兒童的鉛害之防止 要全面的 譬如說 無鉛汽油/油漆等等的注意防範
In a Contaminated World, Play Isn’t the Only Hazard
While the idea that a child has been playing with a Thomas the Tank Engine coated with lead-based paint may terrify parents, experts say the risk of being poisoned that way is actually not very high.
Lead in house paint, in dirt, in drinking water and in some rare but deadly folk medicines are all far more threatening or likely to cause brain damage — as are a few toys meant for older children or antique toys that are actually made of lead.
In an industrialized world, avoiding all environmental lead is impossible, and more than 300,000 children in the United States have levels high enough to cause concern, the Centers for Disease Control and Prevention estimates.
Still, there is no reason for lead to be in anything used by children, and there is no such thing as a “safe” level in a child, experts say. Treatment may be recommended as soon as blood levels exceed 10 micrograms of lead per deciliter of blood; anything over 100 micrograms is considered life-threatening.
Lead poisoning from house paint is the most common hazard. About 24 million homes have some layers of lead paint, and 4 million of those homes have young children living in them.
Fumes when paint is melted or dust when it is sanded can get deep into the lungs. Paint chips peeling off baseboards or radiators may be eaten. Even sliding up old windows or shutting doors creates dust that can get on the hands of babies and be licked off. Lead accumulates in the body, so an amount the size of a grain of salt can raise levels.
“If you’re renovating your 1925 farmhouse and your kids are there with you, that’s a much greater danger than anything in your toy box,” said Dr. Mary Jean Brown, chief of lead poisoning prevention at the Centers for Disease Control and Prevention in Atlanta.
Household water is another threat. Lead pipes in older homes have mostly been replaced, but leaded solder in old joints is still common. The best remedy, experts say, is to let a faucet run for a full minute, especially before adding water to anything for an infant, like powdered formula.
In the world of toys, choking on small parts is probably the greatest threat. The toys most likely to poison a child are not those decorated with lead paint, but those made of lead. Cheap vending machine jewelry may be partly or even mostly lead. A big sister’s toy ring or a big brother’s surfer pendant can kill a toddler.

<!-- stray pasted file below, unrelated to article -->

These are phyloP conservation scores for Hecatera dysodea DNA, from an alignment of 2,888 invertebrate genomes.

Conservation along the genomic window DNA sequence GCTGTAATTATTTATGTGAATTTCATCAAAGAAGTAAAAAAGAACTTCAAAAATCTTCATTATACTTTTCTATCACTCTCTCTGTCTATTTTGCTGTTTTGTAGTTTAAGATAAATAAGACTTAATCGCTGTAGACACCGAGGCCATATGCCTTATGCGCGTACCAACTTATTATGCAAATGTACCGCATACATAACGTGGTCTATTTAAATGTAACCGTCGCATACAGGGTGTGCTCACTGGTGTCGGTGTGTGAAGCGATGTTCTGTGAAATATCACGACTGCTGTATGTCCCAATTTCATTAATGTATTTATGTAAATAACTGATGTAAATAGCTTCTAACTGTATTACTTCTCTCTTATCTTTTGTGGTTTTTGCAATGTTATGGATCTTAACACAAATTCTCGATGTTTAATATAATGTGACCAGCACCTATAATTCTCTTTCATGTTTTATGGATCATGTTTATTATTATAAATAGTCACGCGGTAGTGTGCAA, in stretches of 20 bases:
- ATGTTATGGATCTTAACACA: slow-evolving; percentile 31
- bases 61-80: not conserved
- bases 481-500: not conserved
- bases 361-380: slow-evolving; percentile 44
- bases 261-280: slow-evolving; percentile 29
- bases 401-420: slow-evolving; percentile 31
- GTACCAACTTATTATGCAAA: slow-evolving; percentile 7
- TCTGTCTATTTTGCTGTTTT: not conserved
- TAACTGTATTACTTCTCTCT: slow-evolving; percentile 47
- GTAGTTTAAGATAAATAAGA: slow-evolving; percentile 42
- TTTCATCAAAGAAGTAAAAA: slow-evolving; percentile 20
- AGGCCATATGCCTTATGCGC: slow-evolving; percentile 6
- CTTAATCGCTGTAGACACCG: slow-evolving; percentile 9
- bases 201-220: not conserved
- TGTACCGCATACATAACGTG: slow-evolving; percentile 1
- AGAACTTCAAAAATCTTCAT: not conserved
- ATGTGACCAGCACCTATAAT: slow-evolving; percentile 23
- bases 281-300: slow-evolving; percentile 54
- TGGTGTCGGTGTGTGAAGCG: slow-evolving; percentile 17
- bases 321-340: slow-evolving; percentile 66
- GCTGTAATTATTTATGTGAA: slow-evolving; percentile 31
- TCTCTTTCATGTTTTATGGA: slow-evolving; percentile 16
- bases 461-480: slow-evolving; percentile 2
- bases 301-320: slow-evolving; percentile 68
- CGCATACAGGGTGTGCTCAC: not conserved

Last year, a 4-year-old Minnesota boy died with blood levels of 180 micrograms per deciliter after swallowing a heart-shaped charm that came with a pair of children’s shoes. It stayed in his stomach for several days, where acid ate away at it. A 5-year-old girl who ate lead pellets from an ankle weight was saved only because she was seen eating them, according to a C.D.C. report — but her blood level soared to 79 micrograms even as she was being treated.
Without a lab test, it is impossible to be sure a trinket contains lead, but experts suggest caution.
“If it’s cheap and heavy, if it’s brightly colored and imported, I’m suspicious,” Dr. Brown said.
Folk remedies for upset stomach, including azarcon and greta among Hispanics, ba-baw-san among Chinese or ghasard among Indians, may contain large amounts of lead. So may the Middle Eastern cosmetic called kohl, so children should not be allowed to play dress-up with it.
It is impossible to accurately measure how much danger any painted toy presents, scientists say. Not all paints have lead; it seems more common in reds and yellows. Chewing a toy is more dangerous than licking it, and so on.
Children’s blood lead levels should be routinely tested by a doctor twice during infancy, plus any time exposure is suspected. Mildly elevated blood lead levels are treated by removing the source and making sure the child gets a healthy diet, including iron and calcium.
If a child has swallowed a piece of lead, doctors will go after it by flushing the digestive system or emergency surgery.
For dangerously high blood levels, treatment is chelation therapy, which itself is risky and can be painful. It cannot reverse organ damage, nor is it clear that the treatment can raise I.Q.’s again.
Fears must be kept in perspective, experts say. Lead paint on toys and children’s furniture was not banned in the United States until 1978, so most parents probably grew up with greater risks than their own children face.
Four decades ago, the median blood lead level in preschool children was 15 micrograms, and only levels over 60 were considered toxic. Average American levels have plummeted since then, primarily because of bans on leaded gas and house paint.